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JESUS MASTER IN OUR APOSTOLATE
ACCORDING TO FR. ALBERIONE

Acts of the International Seminar
on "Jesus, the Master"
(Ariccia, October 14-24, 1996)

by Teófilo Pérez ssp

 

Notes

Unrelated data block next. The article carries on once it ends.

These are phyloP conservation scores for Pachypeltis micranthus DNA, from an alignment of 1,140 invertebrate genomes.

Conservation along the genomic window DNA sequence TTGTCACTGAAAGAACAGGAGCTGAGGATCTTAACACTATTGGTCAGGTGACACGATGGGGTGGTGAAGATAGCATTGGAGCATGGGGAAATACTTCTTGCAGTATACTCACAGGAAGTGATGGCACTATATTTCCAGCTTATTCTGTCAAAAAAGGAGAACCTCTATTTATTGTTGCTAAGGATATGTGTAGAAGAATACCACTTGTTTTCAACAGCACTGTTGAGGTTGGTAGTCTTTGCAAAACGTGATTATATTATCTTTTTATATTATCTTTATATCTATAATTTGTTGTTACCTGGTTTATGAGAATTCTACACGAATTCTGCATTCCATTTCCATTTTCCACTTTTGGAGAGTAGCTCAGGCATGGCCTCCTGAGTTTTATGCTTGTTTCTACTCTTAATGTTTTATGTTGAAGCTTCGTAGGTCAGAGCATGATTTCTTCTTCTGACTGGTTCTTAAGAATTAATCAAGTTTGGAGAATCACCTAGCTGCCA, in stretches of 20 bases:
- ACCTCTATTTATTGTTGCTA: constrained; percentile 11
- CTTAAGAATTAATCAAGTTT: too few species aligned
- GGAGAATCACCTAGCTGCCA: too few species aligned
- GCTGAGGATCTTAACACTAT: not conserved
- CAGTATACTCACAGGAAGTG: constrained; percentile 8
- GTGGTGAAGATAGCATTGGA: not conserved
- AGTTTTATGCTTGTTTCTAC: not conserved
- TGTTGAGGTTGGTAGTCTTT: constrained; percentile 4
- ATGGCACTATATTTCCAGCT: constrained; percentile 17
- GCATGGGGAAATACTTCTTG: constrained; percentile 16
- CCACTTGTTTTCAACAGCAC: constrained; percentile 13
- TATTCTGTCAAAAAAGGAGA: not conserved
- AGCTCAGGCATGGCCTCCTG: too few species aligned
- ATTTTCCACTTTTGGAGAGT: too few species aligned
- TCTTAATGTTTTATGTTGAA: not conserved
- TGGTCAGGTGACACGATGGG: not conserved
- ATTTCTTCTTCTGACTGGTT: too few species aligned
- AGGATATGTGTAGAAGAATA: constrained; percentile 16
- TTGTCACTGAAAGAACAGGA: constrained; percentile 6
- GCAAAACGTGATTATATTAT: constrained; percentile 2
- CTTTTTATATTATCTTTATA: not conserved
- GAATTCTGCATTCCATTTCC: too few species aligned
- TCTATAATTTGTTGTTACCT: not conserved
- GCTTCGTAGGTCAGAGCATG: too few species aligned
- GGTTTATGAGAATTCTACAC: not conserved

52 SP March 1936; cf. CISP 59. The Chapter Documents of 1969-1971 (no. 409) summarize this fundamental attitude thus: "Our Community, born as intention of love (cf. AD 15) thus brings charity to reality: prayer, studies, religious consecration, the various manifestations of our life had their end and assume a face from our apostolic vocation, destined to a great service to men, our brothers." And this "intention of love," for Fr. Alberione, is not limited to an intimistic or almost romantic attitude, but has very concrete applications even in the area of organization: "A manifestation of charity [is] the connection among countries of the same language. ... This within the possible limits, but the principle must be followed; the apostolate and the members will find advantage in it’" (UPS III, 34). (come back to text)